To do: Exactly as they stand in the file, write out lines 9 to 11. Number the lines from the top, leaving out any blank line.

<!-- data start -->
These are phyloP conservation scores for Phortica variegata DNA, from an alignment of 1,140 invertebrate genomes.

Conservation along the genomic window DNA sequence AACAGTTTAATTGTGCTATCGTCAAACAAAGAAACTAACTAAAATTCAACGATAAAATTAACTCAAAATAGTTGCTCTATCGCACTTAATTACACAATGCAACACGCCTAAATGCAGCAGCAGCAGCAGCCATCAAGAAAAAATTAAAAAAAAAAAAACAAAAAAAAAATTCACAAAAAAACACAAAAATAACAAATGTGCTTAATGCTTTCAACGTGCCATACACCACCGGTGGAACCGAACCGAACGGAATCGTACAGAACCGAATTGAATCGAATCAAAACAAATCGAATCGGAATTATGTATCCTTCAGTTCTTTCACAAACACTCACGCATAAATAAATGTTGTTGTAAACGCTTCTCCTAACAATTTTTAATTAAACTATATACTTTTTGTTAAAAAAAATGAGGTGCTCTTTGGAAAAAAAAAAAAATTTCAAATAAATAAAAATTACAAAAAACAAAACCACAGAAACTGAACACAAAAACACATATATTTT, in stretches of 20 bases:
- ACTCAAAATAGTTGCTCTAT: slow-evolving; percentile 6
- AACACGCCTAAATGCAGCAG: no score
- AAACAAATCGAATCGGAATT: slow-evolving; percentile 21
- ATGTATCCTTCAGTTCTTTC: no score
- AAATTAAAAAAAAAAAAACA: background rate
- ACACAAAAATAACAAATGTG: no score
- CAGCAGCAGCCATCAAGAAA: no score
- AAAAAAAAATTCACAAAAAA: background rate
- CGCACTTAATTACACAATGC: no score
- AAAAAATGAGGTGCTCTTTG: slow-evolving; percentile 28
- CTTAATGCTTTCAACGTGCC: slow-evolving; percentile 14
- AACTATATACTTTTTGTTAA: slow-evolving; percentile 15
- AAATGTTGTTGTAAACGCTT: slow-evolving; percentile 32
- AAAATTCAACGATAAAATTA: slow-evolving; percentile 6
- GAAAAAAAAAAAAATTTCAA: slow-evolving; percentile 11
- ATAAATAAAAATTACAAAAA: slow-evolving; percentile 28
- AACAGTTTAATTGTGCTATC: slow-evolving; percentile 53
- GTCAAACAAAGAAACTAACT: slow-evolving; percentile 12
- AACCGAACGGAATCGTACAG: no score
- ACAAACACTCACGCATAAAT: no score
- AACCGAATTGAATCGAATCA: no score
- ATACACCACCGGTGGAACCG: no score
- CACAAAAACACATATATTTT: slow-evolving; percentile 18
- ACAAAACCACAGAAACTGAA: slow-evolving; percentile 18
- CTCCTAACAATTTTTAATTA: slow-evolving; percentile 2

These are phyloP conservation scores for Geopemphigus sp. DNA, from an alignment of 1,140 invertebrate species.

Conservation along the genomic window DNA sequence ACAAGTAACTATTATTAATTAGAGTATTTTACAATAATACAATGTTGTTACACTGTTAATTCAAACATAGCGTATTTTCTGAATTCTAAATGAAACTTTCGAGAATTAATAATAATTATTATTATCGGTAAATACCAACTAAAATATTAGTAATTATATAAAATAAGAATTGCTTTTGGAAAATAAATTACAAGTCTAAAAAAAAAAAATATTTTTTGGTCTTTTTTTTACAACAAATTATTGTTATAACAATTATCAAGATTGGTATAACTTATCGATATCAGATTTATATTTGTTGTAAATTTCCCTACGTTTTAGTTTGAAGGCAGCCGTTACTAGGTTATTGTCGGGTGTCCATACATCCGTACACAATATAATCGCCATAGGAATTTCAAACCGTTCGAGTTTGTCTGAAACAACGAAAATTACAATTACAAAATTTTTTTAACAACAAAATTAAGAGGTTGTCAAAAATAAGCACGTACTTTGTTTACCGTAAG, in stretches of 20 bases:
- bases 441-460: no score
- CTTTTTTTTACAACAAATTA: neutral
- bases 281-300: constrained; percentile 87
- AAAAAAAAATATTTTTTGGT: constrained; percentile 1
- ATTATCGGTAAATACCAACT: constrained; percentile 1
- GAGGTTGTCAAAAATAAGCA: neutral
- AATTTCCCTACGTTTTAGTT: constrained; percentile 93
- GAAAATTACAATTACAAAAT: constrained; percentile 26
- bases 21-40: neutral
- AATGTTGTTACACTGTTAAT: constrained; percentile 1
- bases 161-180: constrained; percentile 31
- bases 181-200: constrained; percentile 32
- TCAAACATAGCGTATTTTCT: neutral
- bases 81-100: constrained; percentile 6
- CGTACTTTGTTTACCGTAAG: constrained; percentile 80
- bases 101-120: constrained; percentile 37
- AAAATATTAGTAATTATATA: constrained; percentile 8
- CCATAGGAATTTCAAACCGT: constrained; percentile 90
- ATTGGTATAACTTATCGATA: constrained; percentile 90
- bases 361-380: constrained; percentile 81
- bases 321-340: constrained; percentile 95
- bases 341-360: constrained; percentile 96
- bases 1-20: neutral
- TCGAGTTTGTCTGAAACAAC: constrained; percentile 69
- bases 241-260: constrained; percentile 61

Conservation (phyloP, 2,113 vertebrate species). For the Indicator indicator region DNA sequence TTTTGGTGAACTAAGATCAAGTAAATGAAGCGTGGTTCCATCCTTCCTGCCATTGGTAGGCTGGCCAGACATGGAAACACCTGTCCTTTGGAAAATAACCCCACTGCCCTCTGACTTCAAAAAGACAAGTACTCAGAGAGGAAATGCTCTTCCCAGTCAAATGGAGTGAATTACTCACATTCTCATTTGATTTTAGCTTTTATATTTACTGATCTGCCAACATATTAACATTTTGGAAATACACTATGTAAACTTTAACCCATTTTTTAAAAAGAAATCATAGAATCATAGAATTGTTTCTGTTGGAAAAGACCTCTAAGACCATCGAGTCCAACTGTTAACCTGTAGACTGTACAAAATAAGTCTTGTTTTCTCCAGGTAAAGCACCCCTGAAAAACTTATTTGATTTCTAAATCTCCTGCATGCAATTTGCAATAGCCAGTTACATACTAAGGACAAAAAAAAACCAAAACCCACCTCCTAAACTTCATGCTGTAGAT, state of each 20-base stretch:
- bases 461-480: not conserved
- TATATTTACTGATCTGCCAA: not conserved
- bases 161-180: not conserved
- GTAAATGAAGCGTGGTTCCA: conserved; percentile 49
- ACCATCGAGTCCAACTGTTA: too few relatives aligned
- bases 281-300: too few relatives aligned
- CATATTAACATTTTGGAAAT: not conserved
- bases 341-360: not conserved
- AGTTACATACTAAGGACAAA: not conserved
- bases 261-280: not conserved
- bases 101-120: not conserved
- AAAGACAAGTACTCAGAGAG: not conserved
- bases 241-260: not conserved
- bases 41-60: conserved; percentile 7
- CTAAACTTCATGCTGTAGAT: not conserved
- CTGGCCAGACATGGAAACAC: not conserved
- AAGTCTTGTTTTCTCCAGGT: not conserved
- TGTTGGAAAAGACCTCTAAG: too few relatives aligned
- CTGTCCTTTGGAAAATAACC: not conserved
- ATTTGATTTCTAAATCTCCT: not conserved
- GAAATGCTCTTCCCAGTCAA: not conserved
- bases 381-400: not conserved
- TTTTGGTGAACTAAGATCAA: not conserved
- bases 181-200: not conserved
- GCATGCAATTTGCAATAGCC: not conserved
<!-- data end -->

- CAGCAGCAGCCATCAAGAAA: no score
- AAAAAAAAATTCACAAAAAA: background rate
- CGCACTTAATTACACAATGC: no score